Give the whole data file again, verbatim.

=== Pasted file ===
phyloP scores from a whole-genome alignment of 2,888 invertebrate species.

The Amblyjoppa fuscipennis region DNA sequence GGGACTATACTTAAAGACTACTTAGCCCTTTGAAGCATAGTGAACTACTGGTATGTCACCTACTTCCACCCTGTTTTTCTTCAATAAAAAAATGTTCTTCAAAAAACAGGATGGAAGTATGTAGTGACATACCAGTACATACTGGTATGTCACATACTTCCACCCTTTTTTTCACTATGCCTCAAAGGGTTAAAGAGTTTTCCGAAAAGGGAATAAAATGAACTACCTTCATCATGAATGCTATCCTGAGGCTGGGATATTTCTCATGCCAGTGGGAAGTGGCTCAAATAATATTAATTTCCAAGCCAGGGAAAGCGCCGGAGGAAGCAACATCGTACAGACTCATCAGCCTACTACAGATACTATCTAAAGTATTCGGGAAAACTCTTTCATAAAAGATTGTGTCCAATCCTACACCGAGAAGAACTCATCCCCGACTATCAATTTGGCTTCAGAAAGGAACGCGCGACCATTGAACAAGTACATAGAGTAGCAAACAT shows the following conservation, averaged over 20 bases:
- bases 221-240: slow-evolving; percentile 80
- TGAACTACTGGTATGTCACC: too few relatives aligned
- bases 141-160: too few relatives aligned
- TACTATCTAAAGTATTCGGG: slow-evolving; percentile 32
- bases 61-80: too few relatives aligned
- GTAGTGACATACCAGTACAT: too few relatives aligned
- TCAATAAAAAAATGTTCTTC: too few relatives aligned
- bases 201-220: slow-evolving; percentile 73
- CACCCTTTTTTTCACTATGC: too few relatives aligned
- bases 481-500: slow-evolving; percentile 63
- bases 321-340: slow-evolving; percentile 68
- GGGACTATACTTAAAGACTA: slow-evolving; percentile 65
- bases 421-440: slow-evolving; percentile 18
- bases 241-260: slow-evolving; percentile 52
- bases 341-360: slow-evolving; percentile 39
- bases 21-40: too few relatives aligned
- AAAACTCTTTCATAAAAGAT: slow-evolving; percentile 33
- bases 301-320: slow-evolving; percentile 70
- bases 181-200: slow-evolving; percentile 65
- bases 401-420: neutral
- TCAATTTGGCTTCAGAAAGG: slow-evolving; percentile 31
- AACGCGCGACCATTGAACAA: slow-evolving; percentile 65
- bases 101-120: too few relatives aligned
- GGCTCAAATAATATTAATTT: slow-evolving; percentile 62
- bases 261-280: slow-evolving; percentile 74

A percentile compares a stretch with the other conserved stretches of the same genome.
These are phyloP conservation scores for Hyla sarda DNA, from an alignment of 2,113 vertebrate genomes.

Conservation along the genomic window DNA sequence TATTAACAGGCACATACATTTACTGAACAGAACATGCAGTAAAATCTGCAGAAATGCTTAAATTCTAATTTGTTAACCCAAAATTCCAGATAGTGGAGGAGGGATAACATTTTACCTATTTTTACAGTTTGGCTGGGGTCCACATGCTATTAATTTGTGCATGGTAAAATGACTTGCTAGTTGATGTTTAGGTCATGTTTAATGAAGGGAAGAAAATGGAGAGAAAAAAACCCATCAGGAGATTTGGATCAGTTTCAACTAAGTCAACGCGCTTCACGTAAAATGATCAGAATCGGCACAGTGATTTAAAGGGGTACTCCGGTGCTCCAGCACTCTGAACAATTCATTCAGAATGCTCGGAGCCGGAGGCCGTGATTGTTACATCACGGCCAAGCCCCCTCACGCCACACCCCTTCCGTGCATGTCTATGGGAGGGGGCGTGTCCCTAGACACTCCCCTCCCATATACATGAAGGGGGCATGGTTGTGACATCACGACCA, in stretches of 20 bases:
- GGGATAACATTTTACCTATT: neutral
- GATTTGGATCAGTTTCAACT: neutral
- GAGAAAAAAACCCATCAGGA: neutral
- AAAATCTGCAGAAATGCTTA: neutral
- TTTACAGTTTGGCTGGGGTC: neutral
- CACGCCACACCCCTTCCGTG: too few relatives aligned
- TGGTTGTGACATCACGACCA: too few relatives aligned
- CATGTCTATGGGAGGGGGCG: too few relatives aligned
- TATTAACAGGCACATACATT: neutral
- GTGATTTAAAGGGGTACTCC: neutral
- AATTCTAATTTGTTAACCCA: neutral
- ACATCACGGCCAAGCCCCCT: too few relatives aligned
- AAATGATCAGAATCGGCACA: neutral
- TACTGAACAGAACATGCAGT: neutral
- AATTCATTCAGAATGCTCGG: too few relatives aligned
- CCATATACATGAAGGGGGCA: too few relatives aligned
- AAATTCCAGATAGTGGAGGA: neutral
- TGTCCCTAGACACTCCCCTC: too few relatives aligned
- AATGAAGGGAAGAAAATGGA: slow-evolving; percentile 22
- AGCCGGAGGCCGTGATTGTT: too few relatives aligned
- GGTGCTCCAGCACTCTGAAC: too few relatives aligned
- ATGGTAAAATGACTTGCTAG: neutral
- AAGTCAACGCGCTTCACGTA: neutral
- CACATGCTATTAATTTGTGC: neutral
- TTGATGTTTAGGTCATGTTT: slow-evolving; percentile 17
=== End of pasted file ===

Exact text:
phyloP scores from a whole-genome alignment of 2,888 invertebrate species.

The Amblyjoppa fuscipennis region DNA sequence GGGACTATACTTAAAGACTACTTAGCCCTTTGAAGCATAGTGAACTACTGGTATGTCACCTACTTCCACCCTGTTTTTCTTCAATAAAAAAATGTTCTTCAAAAAACAGGATGGAAGTATGTAGTGACATACCAGTACATACTGGTATGTCACATACTTCCACCCTTTTTTTCACTATGCCTCAAAGGGTTAAAGAGTTTTCCGAAAAGGGAATAAAATGAACTACCTTCATCATGAATGCTATCCTGAGGCTGGGATATTTCTCATGCCAGTGGGAAGTGGCTCAAATAATATTAATTTCCAAGCCAGGGAAAGCGCCGGAGGAAGCAACATCGTACAGACTCATCAGCCTACTACAGATACTATCTAAAGTATTCGGGAAAACTCTTTCATAAAAGATTGTGTCCAATCCTACACCGAGAAGAACTCATCCCCGACTATCAATTTGGCTTCAGAAAGGAACGCGCGACCATTGAACAAGTACATAGAGTAGCAAACAT shows the following conservation, averaged over 20 bases:
- bases 221-240: slow-evolving; percentile 80
- TGAACTACTGGTATGTCACC: too few relatives aligned
- bases 141-160: too few relatives aligned
- TACTATCTAAAGTATTCGGG: slow-evolving; percentile 32
- bases 61-80: too few relatives aligned
- GTAGTGACATACCAGTACAT: too few relatives aligned
- TCAATAAAAAAATGTTCTTC: too few relatives aligned
- bases 201-220: slow-evolving; percentile 73
- CACCCTTTTTTTCACTATGC: too few relatives aligned
- bases 481-500: slow-evolving; percentile 63
- bases 321-340: slow-evolving; percentile 68
- GGGACTATACTTAAAGACTA: slow-evolving; percentile 65
- bases 421-440: slow-evolving; percentile 18
- bases 241-260: slow-evolving; percentile 52
- bases 341-360: slow-evolving; percentile 39
- bases 21-40: too few relatives aligned
- AAAACTCTTTCATAAAAGAT: slow-evolving; percentile 33
- bases 301-320: slow-evolving; percentile 70
- bases 181-200: slow-evolving; percentile 65
- bases 401-420: neutral
- TCAATTTGGCTTCAGAAAGG: slow-evolving; percentile 31
- AACGCGCGACCATTGAACAA: slow-evolving; percentile 65
- bases 101-120: too few relatives aligned
- GGCTCAAATAATATTAATTT: slow-evolving; percentile 62
- bases 261-280: slow-evolving; percentile 74

A percentile compares a stretch with the other conserved stretches of the same genome.
These are phyloP conservation scores for Hyla sarda DNA, from an alignment of 2,113 vertebrate genomes.

Conservation along the genomic window DNA sequence TATTAACAGGCACATACATTTACTGAACAGAACATGCAGTAAAATCTGCAGAAATGCTTAAATTCTAATTTGTTAACCCAAAATTCCAGATAGTGGAGGAGGGATAACATTTTACCTATTTTTACAGTTTGGCTGGGGTCCACATGCTATTAATTTGTGCATGGTAAAATGACTTGCTAGTTGATGTTTAGGTCATGTTTAATGAAGGGAAGAAAATGGAGAGAAAAAAACCCATCAGGAGATTTGGATCAGTTTCAACTAAGTCAACGCGCTTCACGTAAAATGATCAGAATCGGCACAGTGATTTAAAGGGGTACTCCGGTGCTCCAGCACTCTGAACAATTCATTCAGAATGCTCGGAGCCGGAGGCCGTGATTGTTACATCACGGCCAAGCCCCCTCACGCCACACCCCTTCCGTGCATGTCTATGGGAGGGGGCGTGTCCCTAGACACTCCCCTCCCATATACATGAAGGGGGCATGGTTGTGACATCACGACCA, in stretches of 20 bases:
- GGGATAACATTTTACCTATT: neutral
- GATTTGGATCAGTTTCAACT: neutral
- GAGAAAAAAACCCATCAGGA: neutral
- AAAATCTGCAGAAATGCTTA: neutral
- TTTACAGTTTGGCTGGGGTC: neutral
- CACGCCACACCCCTTCCGTG: too few relatives aligned
- TGGTTGTGACATCACGACCA: too few relatives aligned
- CATGTCTATGGGAGGGGGCG: too few relatives aligned
- TATTAACAGGCACATACATT: neutral
- GTGATTTAAAGGGGTACTCC: neutral
- AATTCTAATTTGTTAACCCA: neutral
- ACATCACGGCCAAGCCCCCT: too few relatives aligned
- AAATGATCAGAATCGGCACA: neutral
- TACTGAACAGAACATGCAGT: neutral
- AATTCATTCAGAATGCTCGG: too few relatives aligned
- CCATATACATGAAGGGGGCA: too few relatives aligned
- AAATTCCAGATAGTGGAGGA: neutral
- TGTCCCTAGACACTCCCCTC: too few relatives aligned
- AATGAAGGGAAGAAAATGGA: slow-evolving; percentile 22
- AGCCGGAGGCCGTGATTGTT: too few relatives aligned
- GGTGCTCCAGCACTCTGAAC: too few relatives aligned
- ATGGTAAAATGACTTGCTAG: neutral
- AAGTCAACGCGCTTCACGTA: neutral
- CACATGCTATTAATTTGTGC: neutral
- TTGATGTTTAGGTCATGTTT: slow-evolving; percentile 17